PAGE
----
Fully revised guide offers clinicians practical advice around consent and confidentiality when supporting patients through genomic testing
Working together as part of the Joint Committee on Genomics in Medicine (JCGM), the Royal College of Physicians (RCP), Royal College of Pathologists and British Society for Genetic Medicine (BSGM) have revised their guidance for healthcare professionals navigating the complex ethical issues that can arise in genomic medicine.
The third edition of Consent and confidentiality in genomic medicine, published today, focuses on the ethical issues arising from the use of genetic and genomic information in the clinic. It covers a broad range of situations that health professionals will increasingly face as genomic testing becomes more prevalent within the health service, and seeks to dispel common misconceptions about consent and confidentiality.
Co-author and honorary consultant in clinical genetics Professor Anneke Lucassen said: “We hear a lot about the technical accuracy, speed and low cost of genomic testing, and expectations of the power of genomics to diagnose and predict run high. To do this justice, we also need a space to consider ethical issues raised by (for example) future and familial predictions from such testing.”
The guidance features real-life examples of what clinicians can do in certain situations, such as when:
- a person is tested and the test results have implications for other family members;
- a person does not want, or finds it difficult, to tell relatives information that may affect their own health outcomes;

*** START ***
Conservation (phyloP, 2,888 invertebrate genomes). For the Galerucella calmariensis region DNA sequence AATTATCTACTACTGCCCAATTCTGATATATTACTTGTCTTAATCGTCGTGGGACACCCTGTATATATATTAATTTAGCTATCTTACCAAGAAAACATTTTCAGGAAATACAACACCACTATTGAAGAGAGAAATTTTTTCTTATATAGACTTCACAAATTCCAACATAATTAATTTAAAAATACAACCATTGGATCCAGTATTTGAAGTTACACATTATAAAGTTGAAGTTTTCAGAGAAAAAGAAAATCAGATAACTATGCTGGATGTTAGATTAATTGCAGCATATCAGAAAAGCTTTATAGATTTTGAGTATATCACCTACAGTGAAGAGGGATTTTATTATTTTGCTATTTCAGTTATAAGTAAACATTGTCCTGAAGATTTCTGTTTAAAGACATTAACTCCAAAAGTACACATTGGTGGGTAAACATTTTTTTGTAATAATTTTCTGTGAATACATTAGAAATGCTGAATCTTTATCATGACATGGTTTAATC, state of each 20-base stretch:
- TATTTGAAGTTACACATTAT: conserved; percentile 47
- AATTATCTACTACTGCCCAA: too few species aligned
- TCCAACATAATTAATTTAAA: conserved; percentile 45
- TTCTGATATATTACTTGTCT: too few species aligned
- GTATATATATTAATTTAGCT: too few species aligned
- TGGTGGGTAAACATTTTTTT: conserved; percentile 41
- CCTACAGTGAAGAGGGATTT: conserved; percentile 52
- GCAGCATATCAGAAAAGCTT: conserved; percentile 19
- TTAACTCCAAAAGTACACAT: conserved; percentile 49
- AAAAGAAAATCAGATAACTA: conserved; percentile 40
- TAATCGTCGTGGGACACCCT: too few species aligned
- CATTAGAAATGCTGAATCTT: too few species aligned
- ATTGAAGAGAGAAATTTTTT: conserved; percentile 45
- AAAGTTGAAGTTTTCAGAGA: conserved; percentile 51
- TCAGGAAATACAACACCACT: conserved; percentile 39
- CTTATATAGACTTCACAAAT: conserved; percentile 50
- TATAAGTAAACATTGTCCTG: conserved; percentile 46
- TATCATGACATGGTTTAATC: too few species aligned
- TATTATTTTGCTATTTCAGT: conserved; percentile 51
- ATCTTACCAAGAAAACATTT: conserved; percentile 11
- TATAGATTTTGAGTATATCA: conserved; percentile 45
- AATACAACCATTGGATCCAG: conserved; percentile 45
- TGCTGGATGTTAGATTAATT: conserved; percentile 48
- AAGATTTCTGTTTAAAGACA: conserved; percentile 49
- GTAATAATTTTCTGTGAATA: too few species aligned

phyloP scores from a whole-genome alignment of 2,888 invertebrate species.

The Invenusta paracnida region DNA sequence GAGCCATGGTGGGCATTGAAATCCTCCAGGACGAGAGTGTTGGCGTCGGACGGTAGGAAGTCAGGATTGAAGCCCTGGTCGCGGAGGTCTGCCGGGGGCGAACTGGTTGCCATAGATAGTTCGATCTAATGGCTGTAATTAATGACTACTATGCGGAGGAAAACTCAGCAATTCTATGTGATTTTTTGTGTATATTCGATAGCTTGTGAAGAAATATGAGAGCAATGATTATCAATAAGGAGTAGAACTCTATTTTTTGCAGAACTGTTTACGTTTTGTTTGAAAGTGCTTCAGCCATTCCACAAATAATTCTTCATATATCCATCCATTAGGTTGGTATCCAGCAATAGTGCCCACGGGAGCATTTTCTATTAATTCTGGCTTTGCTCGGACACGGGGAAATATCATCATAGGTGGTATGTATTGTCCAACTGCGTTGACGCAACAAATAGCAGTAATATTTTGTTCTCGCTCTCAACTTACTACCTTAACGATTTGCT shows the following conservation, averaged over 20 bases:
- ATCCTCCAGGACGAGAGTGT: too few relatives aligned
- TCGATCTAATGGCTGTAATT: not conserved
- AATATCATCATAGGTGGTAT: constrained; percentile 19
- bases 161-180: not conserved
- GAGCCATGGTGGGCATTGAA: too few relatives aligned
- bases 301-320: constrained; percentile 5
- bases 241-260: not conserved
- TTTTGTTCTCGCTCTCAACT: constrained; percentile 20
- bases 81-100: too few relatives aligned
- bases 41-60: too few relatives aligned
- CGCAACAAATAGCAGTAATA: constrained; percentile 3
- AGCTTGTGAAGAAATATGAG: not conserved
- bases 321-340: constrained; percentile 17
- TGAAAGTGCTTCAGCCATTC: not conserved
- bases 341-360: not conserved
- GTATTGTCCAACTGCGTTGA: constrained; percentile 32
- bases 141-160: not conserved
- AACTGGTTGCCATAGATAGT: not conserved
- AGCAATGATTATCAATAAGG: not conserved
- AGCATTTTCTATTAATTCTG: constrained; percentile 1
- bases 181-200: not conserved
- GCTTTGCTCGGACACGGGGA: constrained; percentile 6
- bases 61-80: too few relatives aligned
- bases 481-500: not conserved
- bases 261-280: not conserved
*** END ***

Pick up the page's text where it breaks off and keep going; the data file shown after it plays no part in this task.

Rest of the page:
- a child’s test results have implications for their health later in life;
- test results reveal unexpected information, for example a disease that is completely unrelated to the reason for the test, or about the genetic relationships between individuals; and
- the results and implications of genomic testing are not clear enough to give definitive medical advice.
Points of best practice
The guide also looks at practical aspects relating to genomic testing, such as:
- a uniform way of recording key features of a clinical consent discussion;
- how new data protection laws and frameworks, for example GDPR, affect clinical practice in genomics;
- how legislation, such as the Human Tissue Act 2004, affects access to stored samples for genetic testing;
- when to communicate new evidence about past genomic results; and
- the use of genomic data for research and insurance purposes.
Ask an expert
While the guidance provides general advice on the factors to consider in a range of situations, it cautions that each case should be approached individually.
If further support is required, it advises healthcare professionals to consult experienced colleagues, the relevant multidisciplinary team, their hospital’s ethics committee or the national Genethics Forum for advice on ethically challenging cases.
A timely update
Dr Helen Firth, chair of the JCGM and consultant clinical geneticist at Addenbrooke’s Hospital, Cambridge, said: “With the increasing use of genomic testing in medicine, this 2019 edition of the JCGM consent and confidentiality guidance is very timely. Grounded in thoughtful consideration of ethical and legal principles, the case examples will enable clinicians to readily grasp how to apply this guidance in their clinical practice.”
Co-author and chair of BSGM’s ethics and policy committee Alison Hall said: “We hope that this revised guidance will be a useful resource to support all health professionals using genetic and genomic tests, and to increase their understanding of the importance of consent and confidentiality when reflecting on their practice.”
You can view and download the new edition of the guidance on the RCP website.